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February 14, 2012
The Ballad of Roy Oswalt
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All of Oswalt’s fellow pitchers were getting paid. Mark Buehrle got so much money from the Miami Marlins that he’ll be able to pay opposing batters to strike out if he can’t strike them out himself. C.J. Wilson got so much money from the Los Angeles Angels of Anaheim* that he’ll be able to buy every ticket to all the shows on an entire Arcade Fire tour. Then he’ll buy Arcade Fire. Then he’ll start his own chain of arcades and light them on fire (without fear of reprisal, because if Donald Trump has taught us anything, it’s that rich people can do whatever they want).
* Los Angeles Angels of Anaheim anagrams to 1) A Manganese Gene Fools Shill and 2) Neon Hos Smelling A Leafage. It should be noted that I have provided this information to you at no further cost.
Even the Triumvirate of Mediocrity that is Chris Capuano, Aaron Harang, and Bruce Chen got two-year contracts. Sure, two of those contracts came courtesy of the Dodgers, who were last sighted trying to buy real estate in Greece with Icelandic krónur, but it seemed the market was ready to pay Roy Oswalt.
Even the second-worst-case scenario* for Oswalt was a two-year deal at good money in a place he wanted to pitch. Or so we thought.
* The worst-case scenario for Oswalt involved a fish, a sock, a light bulb, an overheated pan filled with cooking oil, and a straitjacketed Weird Al Yankovic. Suffice it to say this was unlikely.
Just before free agency Oswalt met with his agent, Robert Garber, to discuss his impending free agency.
October 29th, 2011
* * *
A month went by. Then another. The big names started to come off the board as Wilson and Buehrle signed. Then the aforementioned Triumvirate of Mediocrity Harang/Chen/Capuano all got their golden tickets to the Wonka factory. (You just know Capuano is going to chew the experimental gum and turn into a giant blueberry.) Rumors started to spread saying Oswalt might sign for fewer than the three years he was previously reported to be seeking.
Just before the holidays, Oswalt’s agent got a call from a baseball reporter wondering why Owalt had yet to sign or, indeed, be seriously connected with any team.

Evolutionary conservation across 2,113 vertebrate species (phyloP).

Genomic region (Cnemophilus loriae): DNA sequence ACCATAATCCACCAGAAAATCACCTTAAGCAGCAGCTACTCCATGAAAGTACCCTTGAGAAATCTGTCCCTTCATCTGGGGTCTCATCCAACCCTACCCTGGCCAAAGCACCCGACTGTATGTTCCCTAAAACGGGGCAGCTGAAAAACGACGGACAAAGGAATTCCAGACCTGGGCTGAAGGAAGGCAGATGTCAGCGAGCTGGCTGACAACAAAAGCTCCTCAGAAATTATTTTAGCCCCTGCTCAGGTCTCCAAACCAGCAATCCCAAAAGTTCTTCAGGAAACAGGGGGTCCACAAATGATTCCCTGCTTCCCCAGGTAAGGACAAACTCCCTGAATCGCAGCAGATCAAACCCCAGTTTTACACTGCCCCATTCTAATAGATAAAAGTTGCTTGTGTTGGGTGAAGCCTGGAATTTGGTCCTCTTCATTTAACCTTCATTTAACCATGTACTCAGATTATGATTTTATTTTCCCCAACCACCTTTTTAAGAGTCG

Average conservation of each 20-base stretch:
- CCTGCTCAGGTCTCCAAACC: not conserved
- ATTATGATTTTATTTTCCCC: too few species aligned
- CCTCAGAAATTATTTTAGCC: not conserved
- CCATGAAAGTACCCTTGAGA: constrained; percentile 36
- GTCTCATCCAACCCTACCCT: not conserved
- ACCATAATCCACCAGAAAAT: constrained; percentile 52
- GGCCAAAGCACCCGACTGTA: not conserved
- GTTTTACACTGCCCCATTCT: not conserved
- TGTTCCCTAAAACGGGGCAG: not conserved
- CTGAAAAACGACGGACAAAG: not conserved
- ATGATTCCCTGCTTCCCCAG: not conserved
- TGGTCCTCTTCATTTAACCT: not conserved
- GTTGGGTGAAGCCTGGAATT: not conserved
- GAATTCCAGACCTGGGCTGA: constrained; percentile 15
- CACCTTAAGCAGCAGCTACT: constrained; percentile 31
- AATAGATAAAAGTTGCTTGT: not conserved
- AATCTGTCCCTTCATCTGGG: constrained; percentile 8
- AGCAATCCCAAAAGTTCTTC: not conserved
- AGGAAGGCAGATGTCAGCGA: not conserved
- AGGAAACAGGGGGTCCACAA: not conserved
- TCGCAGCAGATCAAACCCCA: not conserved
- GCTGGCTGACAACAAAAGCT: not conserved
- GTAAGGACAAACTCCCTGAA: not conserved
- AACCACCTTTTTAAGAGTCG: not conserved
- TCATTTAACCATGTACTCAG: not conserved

December 20th, 2011
* * *
Somewhere past New Years, Oswalt and his agent began to try to nail down some options. Oswalt was interested in the Cardinals, so his agent gave St. Louis GM John Mozeliak a call.
January 15th, 2012
* * *
Oswalt was also intrigued by the idea of joining the Rangers, so his agent put a call through to Jon Daniels. Daniels wasn’t in, but his call was returned shortly thereafter.
January 16th, 2012
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One team that Roy Oswalt did not want to play for was the Red Sox. Boston’s GM Ben Cherington was interested in Oswalt, however, and Cherington put in a call to the free agent pitcher’s agent to discuss the prospect of joining the Red Sox rotation.
January 21st, 2012
* * *
Later, Cherington tried again, but his attempts at persuasion were not successful.
January 25th, 2012
* * *
Oswalt was receiving interest from teams he wasn’t interested in joining while the teams he wanted to play for were ignoring him. To counteract this unfortunate trend, his agent tried to drum up interest by taking the message to the people. First he tried Arlington, Texas.
January 28th, 2012
* * *
After paying the fine, Oswalt’s agent took his show to St. Louis.
January 30th, 2012
* * *
After improving Oswalt’s stock with what can only be described as a hugely successful public relations campaign, Oswalt and his agent returned to the bargaining table looking to strike a deal. First they met with Jon Daniels back in Arlington.
February 3, 2012
* * *
Then they traveled back to St. Louis for another word with John Mozeliak.
February 5, 2012
* * *
Things got a bit desperate…
February 12, 2012
* * *
It is now February 14th. Roy Oswalt is still a free agent. Roy Oswalt is still a pitcher. Roy Oswalt is still breathing. Yet Oswalt hasn’t cashed in. These things are always hard to nail down from the outside (see “Fielder, Prince” for the latest example) but teams who want Oswalt—and at this point that is primarily the Red Sox—aren’t willing to spend to get him, while the teams he’d consider playing for are willing to spend even less.
This makes some sense when you consider that BP’s injury database lists seven different back injuries for Oswalt dating from August of 2009.
Quick Quiz: A pitcher with a bad back is like…
Of course the answer is D, all of the above, though there is some truth to E as well. Now Roy Oswalt will either have to sign with the Boston Red Sox, which he doesn’t want to do, or accept whatever pittance the Cardinals offer in order to enjoy the warmth and hospitality of the great city of St. Louis, which, I hear, has an arch. Roy Oswalt likes arches.
If I have to predict what will happen, and I don’t, I’ll say that Roy Oswalt will sign with the Cardinals. In July, after all of Boston’s starting pitchers are injured in an unfortunate merry-go-round accident, Boston will trade for Roy Oswalt. Roy Oswalt will pitch for the Boston Red Sox. The universe will laugh. The universe hates Roy Oswalt.